Addressing Indigenous rights and interests in genetic resources has become increasingly challenging in an open science environment that promotes unrestricted access to genomic data. Although Indigenous experiences with genetic research have been shaped by a series of negative interactions, there is increasing recognition that equitable benefits can only be realized through greater participation of Indigenous communities. Issues of trust, accountability and equity underpin Indigenous critiques of genetic research and the sharing of genomic data. This Perspectives article highlights identified issues for Indigenous communities around the sharing of genomic data and suggests principles and actions that genomic researchers can adopt to recognize community rights and interests in data.
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The authors acknowledge the learnings gained from the various Indigenous communities that they have partnered with in research. They also acknowledge the SING (Summer internship for INdigenous peoples in Genomics) networks, the Centre for the Ethics of Indigenous Genomics Research and the Indigenous Data Sovereignty networks, including the Global Indigenous Data Alliance, for the contributions they make towards generating new ideas and scholarship in this area.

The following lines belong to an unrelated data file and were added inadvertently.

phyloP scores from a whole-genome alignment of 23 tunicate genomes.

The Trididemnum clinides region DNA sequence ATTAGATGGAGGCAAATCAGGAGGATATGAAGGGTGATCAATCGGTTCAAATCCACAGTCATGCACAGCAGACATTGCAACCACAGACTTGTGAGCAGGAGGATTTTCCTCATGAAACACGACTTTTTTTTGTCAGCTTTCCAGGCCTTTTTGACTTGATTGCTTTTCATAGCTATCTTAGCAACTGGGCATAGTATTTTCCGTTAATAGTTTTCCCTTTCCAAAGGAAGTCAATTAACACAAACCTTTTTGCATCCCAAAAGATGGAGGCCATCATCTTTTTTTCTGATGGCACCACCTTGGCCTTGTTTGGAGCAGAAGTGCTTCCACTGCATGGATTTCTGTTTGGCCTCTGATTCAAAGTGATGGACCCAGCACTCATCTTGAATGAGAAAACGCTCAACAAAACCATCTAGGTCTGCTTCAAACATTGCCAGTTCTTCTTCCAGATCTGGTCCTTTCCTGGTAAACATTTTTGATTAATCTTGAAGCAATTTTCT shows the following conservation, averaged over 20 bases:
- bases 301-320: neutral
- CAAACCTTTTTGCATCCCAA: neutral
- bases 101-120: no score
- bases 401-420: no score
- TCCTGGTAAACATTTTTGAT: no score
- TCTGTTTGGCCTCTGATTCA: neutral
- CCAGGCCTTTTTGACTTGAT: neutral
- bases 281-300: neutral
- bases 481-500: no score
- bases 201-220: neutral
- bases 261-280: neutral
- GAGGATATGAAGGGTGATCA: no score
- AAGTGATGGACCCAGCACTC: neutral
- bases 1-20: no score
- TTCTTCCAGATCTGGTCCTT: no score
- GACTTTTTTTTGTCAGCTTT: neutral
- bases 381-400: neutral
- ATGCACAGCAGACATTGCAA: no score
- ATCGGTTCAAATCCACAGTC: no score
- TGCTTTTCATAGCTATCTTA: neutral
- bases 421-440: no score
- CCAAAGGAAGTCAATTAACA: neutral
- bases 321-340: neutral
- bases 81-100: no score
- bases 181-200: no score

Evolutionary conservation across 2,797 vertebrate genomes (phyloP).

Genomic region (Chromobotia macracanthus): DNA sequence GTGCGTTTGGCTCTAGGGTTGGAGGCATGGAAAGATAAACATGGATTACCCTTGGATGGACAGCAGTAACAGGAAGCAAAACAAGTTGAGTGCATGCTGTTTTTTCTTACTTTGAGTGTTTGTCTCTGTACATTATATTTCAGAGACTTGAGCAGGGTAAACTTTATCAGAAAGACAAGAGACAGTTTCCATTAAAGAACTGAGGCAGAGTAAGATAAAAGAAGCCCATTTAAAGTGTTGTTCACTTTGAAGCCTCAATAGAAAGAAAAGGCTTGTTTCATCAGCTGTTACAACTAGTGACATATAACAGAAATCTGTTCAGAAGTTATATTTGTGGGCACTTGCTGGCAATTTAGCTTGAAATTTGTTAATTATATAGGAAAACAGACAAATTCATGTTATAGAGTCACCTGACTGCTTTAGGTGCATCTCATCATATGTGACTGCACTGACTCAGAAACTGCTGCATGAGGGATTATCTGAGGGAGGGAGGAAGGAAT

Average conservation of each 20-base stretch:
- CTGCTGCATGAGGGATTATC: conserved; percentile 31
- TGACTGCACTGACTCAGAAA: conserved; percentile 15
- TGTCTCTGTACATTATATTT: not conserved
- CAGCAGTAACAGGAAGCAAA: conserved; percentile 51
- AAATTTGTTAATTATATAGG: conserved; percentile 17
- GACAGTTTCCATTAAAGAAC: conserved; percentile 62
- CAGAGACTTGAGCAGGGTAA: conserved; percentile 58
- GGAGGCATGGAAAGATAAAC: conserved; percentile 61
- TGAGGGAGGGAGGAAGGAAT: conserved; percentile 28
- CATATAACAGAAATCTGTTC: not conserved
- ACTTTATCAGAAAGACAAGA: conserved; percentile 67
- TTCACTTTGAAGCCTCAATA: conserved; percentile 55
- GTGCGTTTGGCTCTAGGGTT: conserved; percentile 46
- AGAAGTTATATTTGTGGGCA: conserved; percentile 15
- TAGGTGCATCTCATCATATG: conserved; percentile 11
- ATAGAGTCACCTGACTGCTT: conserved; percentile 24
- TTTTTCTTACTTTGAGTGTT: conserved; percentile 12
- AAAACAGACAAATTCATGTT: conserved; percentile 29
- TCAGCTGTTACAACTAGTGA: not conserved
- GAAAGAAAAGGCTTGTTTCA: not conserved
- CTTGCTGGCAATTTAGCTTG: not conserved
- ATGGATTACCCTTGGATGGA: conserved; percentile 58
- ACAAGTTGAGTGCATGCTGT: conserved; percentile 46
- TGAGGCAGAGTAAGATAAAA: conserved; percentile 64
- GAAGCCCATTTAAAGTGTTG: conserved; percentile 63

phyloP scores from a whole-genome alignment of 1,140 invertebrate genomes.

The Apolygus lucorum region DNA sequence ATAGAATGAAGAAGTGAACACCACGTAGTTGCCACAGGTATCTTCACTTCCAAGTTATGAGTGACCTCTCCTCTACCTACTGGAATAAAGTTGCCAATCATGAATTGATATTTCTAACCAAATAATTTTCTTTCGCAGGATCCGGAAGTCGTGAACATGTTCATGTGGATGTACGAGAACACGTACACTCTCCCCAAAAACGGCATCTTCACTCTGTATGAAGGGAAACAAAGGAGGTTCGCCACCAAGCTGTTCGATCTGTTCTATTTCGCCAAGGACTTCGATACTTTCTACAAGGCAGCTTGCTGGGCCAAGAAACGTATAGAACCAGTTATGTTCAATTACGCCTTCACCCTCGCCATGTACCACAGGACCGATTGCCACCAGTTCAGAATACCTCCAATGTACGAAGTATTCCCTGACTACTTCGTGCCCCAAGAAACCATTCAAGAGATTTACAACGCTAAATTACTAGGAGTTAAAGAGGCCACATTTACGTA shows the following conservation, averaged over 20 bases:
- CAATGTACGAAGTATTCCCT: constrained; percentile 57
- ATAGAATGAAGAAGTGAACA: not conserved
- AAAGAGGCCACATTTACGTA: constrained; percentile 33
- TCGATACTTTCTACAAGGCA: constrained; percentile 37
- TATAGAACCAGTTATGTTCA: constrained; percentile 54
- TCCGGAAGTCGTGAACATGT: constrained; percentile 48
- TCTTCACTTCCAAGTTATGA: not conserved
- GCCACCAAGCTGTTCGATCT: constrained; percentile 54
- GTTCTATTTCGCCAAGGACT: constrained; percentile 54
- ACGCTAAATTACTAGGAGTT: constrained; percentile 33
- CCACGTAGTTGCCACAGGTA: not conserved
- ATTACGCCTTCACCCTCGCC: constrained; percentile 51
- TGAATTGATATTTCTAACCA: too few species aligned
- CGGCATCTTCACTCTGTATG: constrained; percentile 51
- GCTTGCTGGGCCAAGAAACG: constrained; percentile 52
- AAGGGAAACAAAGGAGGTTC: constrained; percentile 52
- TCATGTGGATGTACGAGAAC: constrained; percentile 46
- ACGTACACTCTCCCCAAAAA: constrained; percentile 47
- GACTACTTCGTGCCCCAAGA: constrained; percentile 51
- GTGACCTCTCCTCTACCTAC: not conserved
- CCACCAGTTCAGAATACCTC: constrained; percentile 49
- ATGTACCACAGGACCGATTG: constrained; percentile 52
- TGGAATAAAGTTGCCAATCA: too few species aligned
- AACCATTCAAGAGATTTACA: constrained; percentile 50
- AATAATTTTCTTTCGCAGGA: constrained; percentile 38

J.Y. and K.F. are executive board members of the Native BioData Consortium biorepository (501.C.3 non-profit). The other authors declare no competing interests.
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Hudson, M., Garrison, N.A., Sterling, R. et al. Rights, interests and expectations: Indigenous perspectives on unrestricted access to genomic data. Nat Rev Genet 21, 377–384 (2020). https://doi.org/10.1038/s41576-020-0228-x
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